2014 Subaru Forester Review – MSN Autos

26 Feb 2015 | Author: | Comments Off on 2014 Subaru Forester Review – MSN Autos

Read MSN Autos’ review of the 2014 Subaru Forester.


2.5i trims need more power

Loud at full throttle

No sliding rear seats

The Forester started as a muscle-bound station wagon in 1997 and has evolved in prominence within the Subaru model line; it now accounts for 23 percent of U.S. sales. To keep the sales momentum going, Subaru’s designers have made the most of the fourth-generation redesign of the Forester by enhancing fuel economy and body styling, as well as powertrain, safety and tech systems. The final result is a balanced vehicle that offers more comfort, versatility and rough-and-ready ruggedness than its predecessor and much of its competition.

Model lineup

There are now two versions of the Forester: the naturally aspirated 2.5i and the turbocharged 2.0XT. Subaru has moved the turbo variant from an engine upgrade option to more of a standalone model by giving it a substantially different front fascia with aggressive gills at the outer bumper area and exclusive grillework.

The 2.5i is available in Base, Premium, Limited and loaded-for-bear Touring trims. The sporty 2.0XT is only offered in Premium and Touring.

The base Forester 2.5i has a 6-speed manual transmission. Some key standard features include Incline Start Assist, outside temperature display, security system with engine immobilizer, carpeted floormats, 4.3-inch multifunction display with readouts for outside temperature and fuel economy, and all the improvement and innovation of an all-new model.

Stepping up to the Premium trim adds an upgraded audio system, 17-inch alloy wheels, 10-way power driver’s seat, rear-vision camera, upgraded 6.1-inch multifunction display, reclining rear seatback, dark-tint privacy rear glass and more.

With the 6-speed manual transmission, the 2.5i Premium comes standard with an All-Weather package, which includes heated front seats, heated exterior mirrors and a windshield wiper de-icer. With the continuously variable transmission, the 2.5i Premium comes standard with a panoramic power moonroof; the All-Weather package is an option.

The 2.5i Limited makes the CVT standard and also includes the All-Weather package, perforated leather-trimmed seats, leather-wrapped steering wheel and shifter, fog lights, automatic climate control system, an upgraded instrument cluster with LCD display and a power rear gate.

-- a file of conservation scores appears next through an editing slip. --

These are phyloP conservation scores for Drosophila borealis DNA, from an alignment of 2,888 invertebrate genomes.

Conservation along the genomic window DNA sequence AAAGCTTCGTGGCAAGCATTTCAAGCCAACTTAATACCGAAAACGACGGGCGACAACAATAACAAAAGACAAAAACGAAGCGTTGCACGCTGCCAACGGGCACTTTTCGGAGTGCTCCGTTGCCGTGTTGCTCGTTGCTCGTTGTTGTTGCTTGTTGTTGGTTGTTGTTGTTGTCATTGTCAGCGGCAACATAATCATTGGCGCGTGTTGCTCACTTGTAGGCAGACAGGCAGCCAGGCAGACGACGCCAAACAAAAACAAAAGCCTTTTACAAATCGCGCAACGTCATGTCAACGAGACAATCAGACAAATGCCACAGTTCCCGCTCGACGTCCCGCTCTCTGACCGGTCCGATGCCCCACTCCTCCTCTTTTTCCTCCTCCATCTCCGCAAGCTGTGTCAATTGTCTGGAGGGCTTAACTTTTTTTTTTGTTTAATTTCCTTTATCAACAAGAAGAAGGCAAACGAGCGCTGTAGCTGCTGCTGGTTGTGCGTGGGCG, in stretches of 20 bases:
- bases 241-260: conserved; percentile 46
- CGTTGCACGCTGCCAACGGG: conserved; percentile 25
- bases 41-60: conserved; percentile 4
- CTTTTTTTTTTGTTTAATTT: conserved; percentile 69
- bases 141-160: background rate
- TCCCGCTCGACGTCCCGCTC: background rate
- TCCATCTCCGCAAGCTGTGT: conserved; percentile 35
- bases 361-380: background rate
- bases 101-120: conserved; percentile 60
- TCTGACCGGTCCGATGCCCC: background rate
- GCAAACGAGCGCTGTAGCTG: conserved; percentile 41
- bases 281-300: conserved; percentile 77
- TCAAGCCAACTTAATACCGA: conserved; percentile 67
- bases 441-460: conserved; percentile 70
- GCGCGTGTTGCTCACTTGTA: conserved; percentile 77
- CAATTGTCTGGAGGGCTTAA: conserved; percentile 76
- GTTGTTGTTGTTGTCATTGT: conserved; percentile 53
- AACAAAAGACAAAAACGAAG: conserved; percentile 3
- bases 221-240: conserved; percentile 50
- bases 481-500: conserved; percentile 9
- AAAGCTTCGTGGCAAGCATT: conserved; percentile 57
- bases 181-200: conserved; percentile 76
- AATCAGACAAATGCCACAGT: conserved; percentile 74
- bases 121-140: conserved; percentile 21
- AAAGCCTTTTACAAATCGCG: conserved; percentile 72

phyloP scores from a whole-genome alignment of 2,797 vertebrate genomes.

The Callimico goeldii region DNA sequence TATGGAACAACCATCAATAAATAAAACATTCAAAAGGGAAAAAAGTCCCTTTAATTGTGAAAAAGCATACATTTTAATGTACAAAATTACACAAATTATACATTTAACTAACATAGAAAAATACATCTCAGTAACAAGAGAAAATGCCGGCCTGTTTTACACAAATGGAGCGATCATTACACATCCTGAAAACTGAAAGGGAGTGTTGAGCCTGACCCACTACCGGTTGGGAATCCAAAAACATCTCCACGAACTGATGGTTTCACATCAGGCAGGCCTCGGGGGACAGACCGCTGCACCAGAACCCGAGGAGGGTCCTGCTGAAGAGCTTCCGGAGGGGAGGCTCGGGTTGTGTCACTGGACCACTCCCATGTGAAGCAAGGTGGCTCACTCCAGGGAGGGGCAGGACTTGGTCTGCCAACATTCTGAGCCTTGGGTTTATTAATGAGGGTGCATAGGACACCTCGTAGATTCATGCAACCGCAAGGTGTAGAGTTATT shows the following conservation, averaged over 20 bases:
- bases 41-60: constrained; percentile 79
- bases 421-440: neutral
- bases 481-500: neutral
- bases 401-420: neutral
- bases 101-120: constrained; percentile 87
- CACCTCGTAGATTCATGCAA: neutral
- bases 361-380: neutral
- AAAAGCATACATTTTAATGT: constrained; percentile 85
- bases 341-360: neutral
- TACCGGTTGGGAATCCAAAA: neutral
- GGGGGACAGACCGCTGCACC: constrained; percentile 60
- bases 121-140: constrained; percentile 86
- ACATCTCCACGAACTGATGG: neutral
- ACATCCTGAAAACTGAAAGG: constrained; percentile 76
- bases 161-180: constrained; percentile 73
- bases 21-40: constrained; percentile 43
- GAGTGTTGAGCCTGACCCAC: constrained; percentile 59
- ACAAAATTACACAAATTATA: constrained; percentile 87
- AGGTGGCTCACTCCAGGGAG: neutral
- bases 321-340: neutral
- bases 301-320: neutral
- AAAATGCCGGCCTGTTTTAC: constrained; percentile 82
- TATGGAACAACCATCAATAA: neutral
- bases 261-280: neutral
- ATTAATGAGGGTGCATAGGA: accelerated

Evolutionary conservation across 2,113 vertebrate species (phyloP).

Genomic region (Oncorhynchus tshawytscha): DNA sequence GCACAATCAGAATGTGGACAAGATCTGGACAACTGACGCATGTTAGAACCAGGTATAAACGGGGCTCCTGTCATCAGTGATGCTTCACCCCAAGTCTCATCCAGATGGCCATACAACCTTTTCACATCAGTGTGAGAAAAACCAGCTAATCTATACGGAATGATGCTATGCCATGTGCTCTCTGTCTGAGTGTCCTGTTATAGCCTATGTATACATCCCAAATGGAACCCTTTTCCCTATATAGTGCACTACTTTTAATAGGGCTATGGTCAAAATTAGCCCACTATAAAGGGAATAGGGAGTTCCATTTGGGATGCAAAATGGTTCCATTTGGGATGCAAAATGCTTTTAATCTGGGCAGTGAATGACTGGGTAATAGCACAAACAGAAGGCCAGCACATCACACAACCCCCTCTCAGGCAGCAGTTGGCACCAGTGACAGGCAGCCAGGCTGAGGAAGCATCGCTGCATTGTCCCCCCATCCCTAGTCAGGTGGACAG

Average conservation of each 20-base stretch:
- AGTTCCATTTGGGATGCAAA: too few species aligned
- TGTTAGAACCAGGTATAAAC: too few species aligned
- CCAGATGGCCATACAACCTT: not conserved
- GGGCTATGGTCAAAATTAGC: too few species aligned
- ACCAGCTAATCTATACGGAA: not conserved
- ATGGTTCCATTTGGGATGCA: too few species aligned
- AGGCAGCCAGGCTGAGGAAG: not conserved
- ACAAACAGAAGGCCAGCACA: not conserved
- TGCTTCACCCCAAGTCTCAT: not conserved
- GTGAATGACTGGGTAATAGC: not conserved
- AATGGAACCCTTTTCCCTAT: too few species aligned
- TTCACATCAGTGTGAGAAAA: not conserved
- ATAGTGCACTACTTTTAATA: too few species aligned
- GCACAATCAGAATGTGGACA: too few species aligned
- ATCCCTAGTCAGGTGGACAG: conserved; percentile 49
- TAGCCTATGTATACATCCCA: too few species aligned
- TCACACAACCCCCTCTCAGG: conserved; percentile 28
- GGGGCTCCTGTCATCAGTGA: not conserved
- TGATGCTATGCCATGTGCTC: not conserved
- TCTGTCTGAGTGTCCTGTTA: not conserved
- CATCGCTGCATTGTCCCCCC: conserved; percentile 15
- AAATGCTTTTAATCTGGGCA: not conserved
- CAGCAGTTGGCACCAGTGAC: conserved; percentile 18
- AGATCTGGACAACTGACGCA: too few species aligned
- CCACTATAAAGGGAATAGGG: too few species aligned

The Touring is at the top of the food chain for both the 2.5i and 2.0XT versions. In addition to including all the Limited content, the Touring makes the touch-screen navigation system standard and also adds a high-end Harman Kardon 440-watt audio system with eight speakers, Aha smartphone integration, electroluminescent instrument cluster with LCD display, a one-touch folding rear seatback and more.

Inner space

The tale of the tape shows the Forester has grown on the outside by 1.4 inches in length, an inch in wheelbase and 0.6 inch in width. But savvy engineering inside the Forester results in a much larger, more optimized and more refined interior than its outward measurements would suggest. The dash has been moved forward 4.7 inches to carve out more usable room in the cabin.

The A- and B-pillars and have been trimmed down and the vehicle’s beltline lowered to improve outward visibility and create a more open feel. The front seatbacks have been clamshell contoured and the center console shortened by nearly four inches to open up more legroom for backseat passengers. As for cargo, the Forester sports a cavernous max cargo capacity of 74.7 cubic inches, up 9 percent from the previous model’s 68.3 cubic inches.

It’s a capable gear transporter.

Under the hood

Before going under the hood, let’s start there: The new Forester’s bonnet is made of lightweight aluminum to enhance fuel economy. Other fuel-efficiency design elements include electric power steering that frees up power and burns less fuel, a body shape honed to provide 10.7 percent less drag and an improved, low-friction CVT gearbox. The result is an all-wheel-drive SUV with none of the fuel-efficiency compromises of other all- or 4-wheel-drive crossovers.